EM 1110-2-1100 (Part V)
31 Jul 2003
Ecosystem restoration projects result from habitat lost due to a previous activity such as construction
of jetties at a tidal inlet and the long-term, downdrift erosion of the beach. Restoration and protection
of unique species habitat could also be the objective. Normally, beach nourishment projects can be
designed to meet these project objectives. Methods to quantify these environmental benefits are
discussed in Part V-8 as applied by the Corps.
(4) Institutional, political, legal. A fourth area that has a formidable influence on the design process are
the institutional, political (social), and legal requirements for all projects.
(a) Institutional (policies and guidelines). The Federal objective of water and related land resources
project planning is to contribute to the national economic development (NED) consistent with protecting the
nation's environment. Applicable executive orders and other Federal government policies and guidelines as
planning requirements are discussed fully in Part V-8. The Corps is responsible for shore protection designs
of the Federal government. The Corps District Office engineers with the possible aid of the Coastal
Hydraulics Laboratory (CHL), Engineer Research and Development Center (ERDC), do most of the design
work. Some design work is performed by the private, civil engineering consulting firms. No general
guidelines exist as to when and how the private sector, coastal engineering community participates in the
design process for the Federal government.
Other Federal agencies are responsible for some aspects and alternatives for shore protection. A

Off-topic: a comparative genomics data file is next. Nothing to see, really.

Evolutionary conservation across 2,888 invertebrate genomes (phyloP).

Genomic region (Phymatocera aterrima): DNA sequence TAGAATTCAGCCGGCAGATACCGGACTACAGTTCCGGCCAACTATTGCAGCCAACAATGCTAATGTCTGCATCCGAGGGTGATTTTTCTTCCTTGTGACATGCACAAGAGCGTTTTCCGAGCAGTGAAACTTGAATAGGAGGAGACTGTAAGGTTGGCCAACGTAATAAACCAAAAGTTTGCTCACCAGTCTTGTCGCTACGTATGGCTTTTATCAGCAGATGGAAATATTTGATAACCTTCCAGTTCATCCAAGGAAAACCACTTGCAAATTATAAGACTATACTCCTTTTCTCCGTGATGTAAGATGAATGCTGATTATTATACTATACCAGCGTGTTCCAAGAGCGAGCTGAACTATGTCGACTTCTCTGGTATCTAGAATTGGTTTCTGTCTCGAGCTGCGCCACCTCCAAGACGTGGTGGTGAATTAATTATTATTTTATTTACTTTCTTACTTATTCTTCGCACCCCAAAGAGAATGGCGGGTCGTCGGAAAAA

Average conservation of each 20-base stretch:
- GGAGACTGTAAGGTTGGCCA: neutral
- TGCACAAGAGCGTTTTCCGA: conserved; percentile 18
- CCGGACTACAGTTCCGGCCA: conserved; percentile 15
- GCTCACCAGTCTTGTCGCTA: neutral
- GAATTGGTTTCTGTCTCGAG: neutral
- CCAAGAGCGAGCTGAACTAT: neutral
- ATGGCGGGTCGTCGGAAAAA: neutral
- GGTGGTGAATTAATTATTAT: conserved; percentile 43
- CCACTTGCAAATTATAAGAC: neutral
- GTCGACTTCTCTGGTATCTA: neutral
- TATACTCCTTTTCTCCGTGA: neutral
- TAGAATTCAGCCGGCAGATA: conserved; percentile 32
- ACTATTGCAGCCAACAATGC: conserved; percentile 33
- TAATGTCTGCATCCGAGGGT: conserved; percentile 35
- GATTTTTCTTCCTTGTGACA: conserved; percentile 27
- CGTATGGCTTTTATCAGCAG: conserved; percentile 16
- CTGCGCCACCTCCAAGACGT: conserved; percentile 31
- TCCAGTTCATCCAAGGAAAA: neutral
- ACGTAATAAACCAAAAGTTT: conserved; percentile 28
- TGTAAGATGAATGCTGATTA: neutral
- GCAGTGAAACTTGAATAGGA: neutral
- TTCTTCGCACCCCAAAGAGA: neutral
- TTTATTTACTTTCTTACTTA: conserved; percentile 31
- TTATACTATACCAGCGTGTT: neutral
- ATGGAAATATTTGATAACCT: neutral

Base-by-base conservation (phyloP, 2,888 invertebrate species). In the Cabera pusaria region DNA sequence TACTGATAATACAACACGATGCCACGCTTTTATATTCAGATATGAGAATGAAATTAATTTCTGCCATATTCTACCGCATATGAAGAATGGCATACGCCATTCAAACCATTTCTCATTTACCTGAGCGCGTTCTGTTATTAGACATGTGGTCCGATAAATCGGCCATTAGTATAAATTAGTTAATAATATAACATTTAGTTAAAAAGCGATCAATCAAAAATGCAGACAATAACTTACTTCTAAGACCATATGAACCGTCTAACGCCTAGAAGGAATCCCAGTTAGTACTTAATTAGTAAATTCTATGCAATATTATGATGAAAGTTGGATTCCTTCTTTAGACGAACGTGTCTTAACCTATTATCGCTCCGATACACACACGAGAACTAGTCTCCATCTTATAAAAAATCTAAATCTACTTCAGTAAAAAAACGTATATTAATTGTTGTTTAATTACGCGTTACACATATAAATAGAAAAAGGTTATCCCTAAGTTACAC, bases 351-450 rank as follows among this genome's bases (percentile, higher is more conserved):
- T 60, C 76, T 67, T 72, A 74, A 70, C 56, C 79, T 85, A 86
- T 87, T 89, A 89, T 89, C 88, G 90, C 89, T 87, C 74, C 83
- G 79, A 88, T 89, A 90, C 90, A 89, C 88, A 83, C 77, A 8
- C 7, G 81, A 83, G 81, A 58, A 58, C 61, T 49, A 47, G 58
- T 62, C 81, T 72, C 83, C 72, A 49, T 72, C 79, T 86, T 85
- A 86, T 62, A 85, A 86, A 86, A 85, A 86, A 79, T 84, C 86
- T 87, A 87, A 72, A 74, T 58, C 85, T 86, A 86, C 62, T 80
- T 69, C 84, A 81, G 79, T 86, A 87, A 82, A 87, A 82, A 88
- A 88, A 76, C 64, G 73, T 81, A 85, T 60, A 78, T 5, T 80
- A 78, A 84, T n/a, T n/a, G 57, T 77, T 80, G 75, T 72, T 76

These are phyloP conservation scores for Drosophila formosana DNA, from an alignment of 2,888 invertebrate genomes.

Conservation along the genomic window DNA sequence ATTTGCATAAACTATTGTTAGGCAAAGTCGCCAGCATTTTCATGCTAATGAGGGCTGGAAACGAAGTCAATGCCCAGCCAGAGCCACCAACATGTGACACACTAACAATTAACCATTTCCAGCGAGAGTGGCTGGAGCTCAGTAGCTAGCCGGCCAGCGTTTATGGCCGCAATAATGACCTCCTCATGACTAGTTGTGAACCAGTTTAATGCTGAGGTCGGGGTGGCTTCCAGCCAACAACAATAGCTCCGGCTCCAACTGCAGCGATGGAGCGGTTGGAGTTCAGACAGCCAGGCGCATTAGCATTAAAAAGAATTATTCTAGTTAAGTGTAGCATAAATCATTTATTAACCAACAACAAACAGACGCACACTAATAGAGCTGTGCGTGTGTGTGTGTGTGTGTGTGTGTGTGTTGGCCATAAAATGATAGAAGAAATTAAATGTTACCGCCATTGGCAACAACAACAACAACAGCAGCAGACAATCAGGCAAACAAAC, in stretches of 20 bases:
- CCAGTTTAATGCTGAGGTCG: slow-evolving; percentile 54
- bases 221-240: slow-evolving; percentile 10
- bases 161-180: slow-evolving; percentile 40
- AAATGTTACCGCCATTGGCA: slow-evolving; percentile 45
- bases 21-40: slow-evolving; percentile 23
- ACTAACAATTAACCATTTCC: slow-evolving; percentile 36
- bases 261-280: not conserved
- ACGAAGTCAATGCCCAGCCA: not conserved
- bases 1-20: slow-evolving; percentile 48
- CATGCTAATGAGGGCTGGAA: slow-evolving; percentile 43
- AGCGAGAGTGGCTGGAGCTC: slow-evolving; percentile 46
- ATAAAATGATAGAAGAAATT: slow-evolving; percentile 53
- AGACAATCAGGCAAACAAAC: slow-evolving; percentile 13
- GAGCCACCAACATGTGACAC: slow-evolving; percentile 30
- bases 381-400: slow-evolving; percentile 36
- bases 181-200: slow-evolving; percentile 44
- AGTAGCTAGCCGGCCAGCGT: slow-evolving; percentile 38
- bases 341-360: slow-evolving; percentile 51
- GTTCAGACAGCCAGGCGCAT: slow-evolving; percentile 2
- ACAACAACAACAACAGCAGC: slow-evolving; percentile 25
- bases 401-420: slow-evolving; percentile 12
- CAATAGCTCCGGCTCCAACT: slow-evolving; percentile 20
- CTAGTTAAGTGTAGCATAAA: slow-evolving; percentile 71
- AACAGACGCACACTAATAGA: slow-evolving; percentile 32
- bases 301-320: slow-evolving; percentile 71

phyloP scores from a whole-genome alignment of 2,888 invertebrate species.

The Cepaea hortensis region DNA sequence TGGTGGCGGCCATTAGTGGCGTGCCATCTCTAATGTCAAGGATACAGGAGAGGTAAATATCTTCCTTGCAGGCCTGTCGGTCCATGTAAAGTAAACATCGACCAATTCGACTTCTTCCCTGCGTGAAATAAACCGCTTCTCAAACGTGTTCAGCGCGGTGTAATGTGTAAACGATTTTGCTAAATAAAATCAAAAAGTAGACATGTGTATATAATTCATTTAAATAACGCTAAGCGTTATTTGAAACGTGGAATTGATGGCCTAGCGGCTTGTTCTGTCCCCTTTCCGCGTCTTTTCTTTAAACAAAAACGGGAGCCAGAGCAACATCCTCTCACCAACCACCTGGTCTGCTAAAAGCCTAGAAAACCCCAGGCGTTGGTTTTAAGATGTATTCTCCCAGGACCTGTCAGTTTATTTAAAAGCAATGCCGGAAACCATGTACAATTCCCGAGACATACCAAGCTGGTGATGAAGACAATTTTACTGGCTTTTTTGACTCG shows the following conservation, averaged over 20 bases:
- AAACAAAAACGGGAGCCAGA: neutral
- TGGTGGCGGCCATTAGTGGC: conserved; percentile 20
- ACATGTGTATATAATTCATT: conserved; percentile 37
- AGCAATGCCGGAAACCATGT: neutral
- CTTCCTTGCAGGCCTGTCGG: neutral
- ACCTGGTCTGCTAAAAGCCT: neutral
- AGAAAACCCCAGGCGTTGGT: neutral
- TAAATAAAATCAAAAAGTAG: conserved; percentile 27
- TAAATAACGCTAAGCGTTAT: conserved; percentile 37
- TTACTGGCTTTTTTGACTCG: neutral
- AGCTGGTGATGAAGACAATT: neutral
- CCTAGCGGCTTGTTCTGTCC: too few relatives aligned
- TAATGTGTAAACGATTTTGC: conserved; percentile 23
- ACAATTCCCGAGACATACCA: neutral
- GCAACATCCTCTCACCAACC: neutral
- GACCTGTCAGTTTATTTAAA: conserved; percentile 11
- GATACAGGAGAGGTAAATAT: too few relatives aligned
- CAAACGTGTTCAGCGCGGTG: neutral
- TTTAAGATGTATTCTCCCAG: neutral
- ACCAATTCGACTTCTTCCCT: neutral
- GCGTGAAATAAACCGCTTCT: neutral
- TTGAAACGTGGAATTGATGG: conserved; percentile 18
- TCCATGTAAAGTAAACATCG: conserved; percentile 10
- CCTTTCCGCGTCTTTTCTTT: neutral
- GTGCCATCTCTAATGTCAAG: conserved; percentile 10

National Flood Insurance Program (NFIP) was established in 1968 to help reduce the Federal share
of costs in connection with flood losses. The NFIP is operated by the Federal Insurance
Administration, a division of the Federal Emergency Management Administration (FEMA). An
essential component for implementing the NFIP is the Flood Insurance Rate Map (FIRM) which
delineates special flood hazard areas and insurance risk zones. These maps are prepared by FEMA's
level are designated as special flood hazard areas. The associated recurrence interval is the so-called,
100-year flood. Use of the 100-year flood designation is discouraged. Many people believe that a
100-year flood happens only once every 100 years. Some areas have experienced flooding at this
probability level in consecutive years. The FEMA flood hazard zone maps include special V-zones
for both flooding and significant wave energy to cause structural damage. Construction standards
(where applicable) and flood insurance rates are usually higher for structures located in V-zones.
Zoning laws and improved building standards are then implemented by coastal communities based
on the FIRM and designated hazard-prone areas. One common standard is the requirement that all,
first-floor living quarters of new construction be set at least one foot above the mapped elevation of
the one percent chance flood.
Since 1982, all NFIP policies are actuarial, i.e., the flood insurance policy's annual rates fully reflect
the buildings risk of flooding. No taxpayer subsides are required. Presently, about 23 percent of
structures vulnerable to flooding damages are covered by the NFIP. And, only 3 percent of these
NFIP policies are in coastal communities. These coastal communities generate more premium
income that they have received in loss claims (Houston 1999).
Beaches serving as flood protection works are eligible for disaster relief from FEMA provided the relief
is assigned public beach facility status. To qualify, it must have a period renourishment program for
long-term maintenance. The local government project sponsor must restore the beach to its normal
design shape (template) and pay for the cost of replacing sand eroded prior to the storm. Since natural
beach rebuilding begins after the storm, it is not clear what time frame is employed to define the storm
Shore Protection Projects